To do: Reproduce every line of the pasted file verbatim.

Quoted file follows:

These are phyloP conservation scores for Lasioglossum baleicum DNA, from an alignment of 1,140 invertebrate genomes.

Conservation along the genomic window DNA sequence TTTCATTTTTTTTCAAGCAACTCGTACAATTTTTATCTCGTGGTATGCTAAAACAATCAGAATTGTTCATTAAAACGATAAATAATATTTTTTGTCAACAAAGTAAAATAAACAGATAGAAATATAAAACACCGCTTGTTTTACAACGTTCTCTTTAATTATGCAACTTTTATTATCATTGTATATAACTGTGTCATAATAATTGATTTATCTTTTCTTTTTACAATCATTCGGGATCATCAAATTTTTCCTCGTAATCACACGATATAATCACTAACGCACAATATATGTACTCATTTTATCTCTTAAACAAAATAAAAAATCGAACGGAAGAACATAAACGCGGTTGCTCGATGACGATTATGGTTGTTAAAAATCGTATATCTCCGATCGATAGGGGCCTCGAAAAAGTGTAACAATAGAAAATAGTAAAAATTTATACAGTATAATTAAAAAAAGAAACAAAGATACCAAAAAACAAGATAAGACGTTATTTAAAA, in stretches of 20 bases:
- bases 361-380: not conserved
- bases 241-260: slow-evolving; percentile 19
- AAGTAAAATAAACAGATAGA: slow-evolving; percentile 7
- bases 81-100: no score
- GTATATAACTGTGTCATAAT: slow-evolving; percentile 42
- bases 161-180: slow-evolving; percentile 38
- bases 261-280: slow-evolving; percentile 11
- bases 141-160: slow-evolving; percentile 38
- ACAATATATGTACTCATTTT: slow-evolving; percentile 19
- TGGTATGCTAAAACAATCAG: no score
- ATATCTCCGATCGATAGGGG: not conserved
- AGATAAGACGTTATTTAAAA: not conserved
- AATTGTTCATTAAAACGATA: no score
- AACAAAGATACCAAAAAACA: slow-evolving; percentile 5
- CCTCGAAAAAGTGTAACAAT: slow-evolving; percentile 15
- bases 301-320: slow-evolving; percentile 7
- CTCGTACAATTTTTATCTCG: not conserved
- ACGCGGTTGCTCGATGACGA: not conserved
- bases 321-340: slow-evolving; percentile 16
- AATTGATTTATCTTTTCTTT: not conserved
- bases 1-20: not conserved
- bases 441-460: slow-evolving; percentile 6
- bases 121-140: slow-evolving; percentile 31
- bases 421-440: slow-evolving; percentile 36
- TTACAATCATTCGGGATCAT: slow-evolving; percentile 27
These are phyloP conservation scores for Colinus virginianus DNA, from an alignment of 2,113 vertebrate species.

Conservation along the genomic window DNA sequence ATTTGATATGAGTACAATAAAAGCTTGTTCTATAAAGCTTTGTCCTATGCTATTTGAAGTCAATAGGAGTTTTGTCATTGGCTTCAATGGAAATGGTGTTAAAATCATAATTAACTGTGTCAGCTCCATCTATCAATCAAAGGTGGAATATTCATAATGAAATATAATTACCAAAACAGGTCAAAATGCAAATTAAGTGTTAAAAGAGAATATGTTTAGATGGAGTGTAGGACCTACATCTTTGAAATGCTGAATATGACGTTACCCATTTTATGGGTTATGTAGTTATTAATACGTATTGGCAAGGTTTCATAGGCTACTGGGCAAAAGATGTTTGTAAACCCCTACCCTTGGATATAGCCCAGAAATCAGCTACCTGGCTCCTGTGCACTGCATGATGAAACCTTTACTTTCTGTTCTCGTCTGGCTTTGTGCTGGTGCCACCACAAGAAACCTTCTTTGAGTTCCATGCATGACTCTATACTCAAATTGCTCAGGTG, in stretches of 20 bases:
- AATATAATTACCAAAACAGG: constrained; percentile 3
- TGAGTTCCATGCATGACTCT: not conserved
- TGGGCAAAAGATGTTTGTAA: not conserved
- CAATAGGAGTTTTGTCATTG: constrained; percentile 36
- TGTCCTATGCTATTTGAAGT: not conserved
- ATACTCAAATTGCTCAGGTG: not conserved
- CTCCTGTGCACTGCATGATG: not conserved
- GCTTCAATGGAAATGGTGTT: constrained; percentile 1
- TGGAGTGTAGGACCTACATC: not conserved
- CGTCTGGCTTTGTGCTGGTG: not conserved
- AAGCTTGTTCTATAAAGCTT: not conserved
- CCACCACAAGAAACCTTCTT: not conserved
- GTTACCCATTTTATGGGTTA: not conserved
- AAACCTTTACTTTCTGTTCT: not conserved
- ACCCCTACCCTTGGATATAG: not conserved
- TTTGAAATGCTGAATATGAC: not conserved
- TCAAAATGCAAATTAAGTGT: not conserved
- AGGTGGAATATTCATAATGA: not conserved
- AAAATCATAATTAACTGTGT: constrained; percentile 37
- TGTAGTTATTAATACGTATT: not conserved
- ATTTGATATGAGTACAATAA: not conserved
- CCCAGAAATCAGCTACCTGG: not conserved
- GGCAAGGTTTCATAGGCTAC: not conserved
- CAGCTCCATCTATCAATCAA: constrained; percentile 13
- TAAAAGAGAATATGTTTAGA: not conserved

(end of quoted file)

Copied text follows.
These are phyloP conservation scores for Lasioglossum baleicum DNA, from an alignment of 1,140 invertebrate genomes.

Conservation along the genomic window DNA sequence TTTCATTTTTTTTCAAGCAACTCGTACAATTTTTATCTCGTGGTATGCTAAAACAATCAGAATTGTTCATTAAAACGATAAATAATATTTTTTGTCAACAAAGTAAAATAAACAGATAGAAATATAAAACACCGCTTGTTTTACAACGTTCTCTTTAATTATGCAACTTTTATTATCATTGTATATAACTGTGTCATAATAATTGATTTATCTTTTCTTTTTACAATCATTCGGGATCATCAAATTTTTCCTCGTAATCACACGATATAATCACTAACGCACAATATATGTACTCATTTTATCTCTTAAACAAAATAAAAAATCGAACGGAAGAACATAAACGCGGTTGCTCGATGACGATTATGGTTGTTAAAAATCGTATATCTCCGATCGATAGGGGCCTCGAAAAAGTGTAACAATAGAAAATAGTAAAAATTTATACAGTATAATTAAAAAAAGAAACAAAGATACCAAAAAACAAGATAAGACGTTATTTAAAA, in stretches of 20 bases:
- bases 361-380: not conserved
- bases 241-260: slow-evolving; percentile 19
- AAGTAAAATAAACAGATAGA: slow-evolving; percentile 7
- bases 81-100: no score
- GTATATAACTGTGTCATAAT: slow-evolving; percentile 42
- bases 161-180: slow-evolving; percentile 38
- bases 261-280: slow-evolving; percentile 11
- bases 141-160: slow-evolving; percentile 38
- ACAATATATGTACTCATTTT: slow-evolving; percentile 19
- TGGTATGCTAAAACAATCAG: no score
- ATATCTCCGATCGATAGGGG: not conserved
- AGATAAGACGTTATTTAAAA: not conserved
- AATTGTTCATTAAAACGATA: no score
- AACAAAGATACCAAAAAACA: slow-evolving; percentile 5
- CCTCGAAAAAGTGTAACAAT: slow-evolving; percentile 15
- bases 301-320: slow-evolving; percentile 7
- CTCGTACAATTTTTATCTCG: not conserved
- ACGCGGTTGCTCGATGACGA: not conserved
- bases 321-340: slow-evolving; percentile 16
- AATTGATTTATCTTTTCTTT: not conserved
- bases 1-20: not conserved
- bases 441-460: slow-evolving; percentile 6
- bases 121-140: slow-evolving; percentile 31
- bases 421-440: slow-evolving; percentile 36
- TTACAATCATTCGGGATCAT: slow-evolving; percentile 27
These are phyloP conservation scores for Colinus virginianus DNA, from an alignment of 2,113 vertebrate species.

Conservation along the genomic window DNA sequence ATTTGATATGAGTACAATAAAAGCTTGTTCTATAAAGCTTTGTCCTATGCTATTTGAAGTCAATAGGAGTTTTGTCATTGGCTTCAATGGAAATGGTGTTAAAATCATAATTAACTGTGTCAGCTCCATCTATCAATCAAAGGTGGAATATTCATAATGAAATATAATTACCAAAACAGGTCAAAATGCAAATTAAGTGTTAAAAGAGAATATGTTTAGATGGAGTGTAGGACCTACATCTTTGAAATGCTGAATATGACGTTACCCATTTTATGGGTTATGTAGTTATTAATACGTATTGGCAAGGTTTCATAGGCTACTGGGCAAAAGATGTTTGTAAACCCCTACCCTTGGATATAGCCCAGAAATCAGCTACCTGGCTCCTGTGCACTGCATGATGAAACCTTTACTTTCTGTTCTCGTCTGGCTTTGTGCTGGTGCCACCACAAGAAACCTTCTTTGAGTTCCATGCATGACTCTATACTCAAATTGCTCAGGTG, in stretches of 20 bases:
- AATATAATTACCAAAACAGG: constrained; percentile 3
- TGAGTTCCATGCATGACTCT: not conserved
- TGGGCAAAAGATGTTTGTAA: not conserved
- CAATAGGAGTTTTGTCATTG: constrained; percentile 36
- TGTCCTATGCTATTTGAAGT: not conserved
- ATACTCAAATTGCTCAGGTG: not conserved
- CTCCTGTGCACTGCATGATG: not conserved
- GCTTCAATGGAAATGGTGTT: constrained; percentile 1
- TGGAGTGTAGGACCTACATC: not conserved
- CGTCTGGCTTTGTGCTGGTG: not conserved
- AAGCTTGTTCTATAAAGCTT: not conserved
- CCACCACAAGAAACCTTCTT: not conserved
- GTTACCCATTTTATGGGTTA: not conserved
- AAACCTTTACTTTCTGTTCT: not conserved
- ACCCCTACCCTTGGATATAG: not conserved
- TTTGAAATGCTGAATATGAC: not conserved
- TCAAAATGCAAATTAAGTGT: not conserved
- AGGTGGAATATTCATAATGA: not conserved
- AAAATCATAATTAACTGTGT: constrained; percentile 37
- TGTAGTTATTAATACGTATT: not conserved
- ATTTGATATGAGTACAATAA: not conserved
- CCCAGAAATCAGCTACCTGG: not conserved
- GGCAAGGTTTCATAGGCTAC: not conserved
- CAGCTCCATCTATCAATCAA: constrained; percentile 13
- TAAAAGAGAATATGTTTAGA: not conserved